The collective blood pressure level of those who opposed the Democratic health care reform bill may be reaching stroke levels, if the plethora of death threats, vandalism and hyperbolic rhetoric of recent days is any indication. The invasion of Iraq, widely panned by the left, produced nothing like this — and that policy cost more than 4,000 American lives, at least 150,000 Iraqi lives and $714 billion to date. To say the anger is out of balance with the nature of the bill is an understatement.
Republican leaders must condemn — and work to stop — the vandalism and threatened violence. Since every Republican member of the House of Representatives voted against the bill, the angry masses will — or may — take their cue from party leaders like Mitchell McConnell, John McCain and John Boehner. A more acceptable response, which party leaders should model, is to identify specific parts of the bill they oppose, and pledge to repeal or repair them if the GOP regains control of Congress later this year.
The reasons for the off-the-chart anger are less clear. Some of the blame must lie with conservative commentators like Glenn Beck and Rush Limbaugh, whose millions of listeners and viewers believe they are getting accurate and objective explanations of the bill. In fact, both pundits make their living by casting the policy in apocalyptic terms, suggesting further government regulation of health care is akin to socialism, shredding the Constitution and the end of democratic government.
Another portion of blame lies with the nature of the bill. It came together in a less-than-transparent way, as compromises, deals and tweaks were made. It is also incredibly complex, effecting changes to existing government programs such as Medicare and Medicaid, while also changing the way private business pays for health insurance for employees. As objective, responsible news media report the facts of the law, support grows. Two Gallup polls have already shown support growing for the law, from 45 percent in favor before passage to 50 percent supporting the bill a day after passage.
President Barack Obama and congressional Democrats also must share some blame. The president focused on the compassionate nature of his goal of insuring nearly all Americans. For those who have health insurance, this was not convincing. He would have done better to emphasize that when everyone can get to a doctor early, the cost of healing decreases. When chronic illness and acute medical conditions are headed off early, we all pay less. He also should have stressed that the status quo, in which insurance costs climb steeply, hurts businesses of all sizes. The complaint that the bill regulates one-sixth of the U.S. economy misses the point; health care should not be one-sixth of the economy. The bill aims to whittle costs so health care is one-seventh or one-eighth of the economy.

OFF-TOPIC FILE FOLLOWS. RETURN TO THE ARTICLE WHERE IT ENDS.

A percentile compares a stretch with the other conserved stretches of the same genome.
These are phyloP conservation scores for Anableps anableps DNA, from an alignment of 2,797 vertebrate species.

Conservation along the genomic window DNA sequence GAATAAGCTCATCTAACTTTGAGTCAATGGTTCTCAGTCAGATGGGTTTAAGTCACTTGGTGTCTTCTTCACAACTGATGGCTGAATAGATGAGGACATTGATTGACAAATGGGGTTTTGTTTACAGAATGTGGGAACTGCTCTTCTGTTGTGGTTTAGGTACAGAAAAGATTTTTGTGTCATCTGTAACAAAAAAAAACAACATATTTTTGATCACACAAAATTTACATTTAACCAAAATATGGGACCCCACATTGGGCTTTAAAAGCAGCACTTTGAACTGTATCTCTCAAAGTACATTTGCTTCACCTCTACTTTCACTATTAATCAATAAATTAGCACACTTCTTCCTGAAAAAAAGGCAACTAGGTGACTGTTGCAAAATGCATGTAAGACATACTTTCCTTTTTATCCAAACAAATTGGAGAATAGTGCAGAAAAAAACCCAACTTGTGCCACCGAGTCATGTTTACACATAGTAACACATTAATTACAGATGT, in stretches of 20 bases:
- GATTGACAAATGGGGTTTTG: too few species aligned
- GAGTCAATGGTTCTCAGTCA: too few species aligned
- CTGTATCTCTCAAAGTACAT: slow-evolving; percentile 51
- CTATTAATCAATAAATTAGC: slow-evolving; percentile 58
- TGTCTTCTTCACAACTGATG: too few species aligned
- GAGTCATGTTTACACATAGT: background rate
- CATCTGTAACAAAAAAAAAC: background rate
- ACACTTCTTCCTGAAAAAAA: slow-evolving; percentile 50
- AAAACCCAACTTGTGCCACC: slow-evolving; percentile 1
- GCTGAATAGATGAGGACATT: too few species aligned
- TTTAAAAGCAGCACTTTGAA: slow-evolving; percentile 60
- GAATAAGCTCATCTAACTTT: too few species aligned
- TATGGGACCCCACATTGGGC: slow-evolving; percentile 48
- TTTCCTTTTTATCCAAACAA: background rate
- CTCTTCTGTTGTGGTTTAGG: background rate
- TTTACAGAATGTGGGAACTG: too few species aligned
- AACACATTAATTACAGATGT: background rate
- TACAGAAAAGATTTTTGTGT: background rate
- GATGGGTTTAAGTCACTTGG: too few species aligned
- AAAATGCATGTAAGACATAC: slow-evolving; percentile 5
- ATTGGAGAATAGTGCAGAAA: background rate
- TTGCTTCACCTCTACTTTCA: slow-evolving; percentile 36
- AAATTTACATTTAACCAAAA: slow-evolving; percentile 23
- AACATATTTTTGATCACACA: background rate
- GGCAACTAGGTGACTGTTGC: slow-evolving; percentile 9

It was also about extending insurance to those who don’t have it, not enriching friends and business associates, as were the Bush-era tax cuts and energy policy — which weren’t accompanied by death threats to Republicans.
The health care bill is public policy — no more, no less. It charts a new direction, to be sure, but hardly new territory. Most of the world’s economically advanced countries embraced a more sweeping health care change — single payer — decades ago. Those systems, by and large, work. Most Americans would not accept this “Medicare for All” version, though it is simpler, leaner and easier to understand, so the bill that passed is actually a compromise.
The Tea Party, which has served as a lightning rod for anti-Obama anger, might consider changing its name. The Boston Tea Party, its Colonial inspiration, rallied around the slogan “No taxation without representation.” President Obama was duly elected, as were the Democratic majorities in both houses of Congress. Those who voted for them knew they promised these changes to health care. If voters believe this health care bill is wrong, they should elect candidates who pledge to reverse it. They should not predict the end of democracy, the start of socialism and other absurd exaggerations.
And, certainly, they should not throw bricks through windows at Democratic offices or threaten to kill Democratic lawmakers — at least 10 such threats have been documented. Republican leaders should intervene to stop exhortations to “reload” and the shouting of racial epithets at black House members. Their silence or meek condemnations do nothing to keep the anger, which is understandable, from turning into violence, which is reprehensible.
America, for a variety of reasons, is in a difficult period. Many people are rightly fearful about their employment, their debt and, yes, their health care. Easing that fear will take cooperation and compassion, qualities that have been lost in the current shout-fest.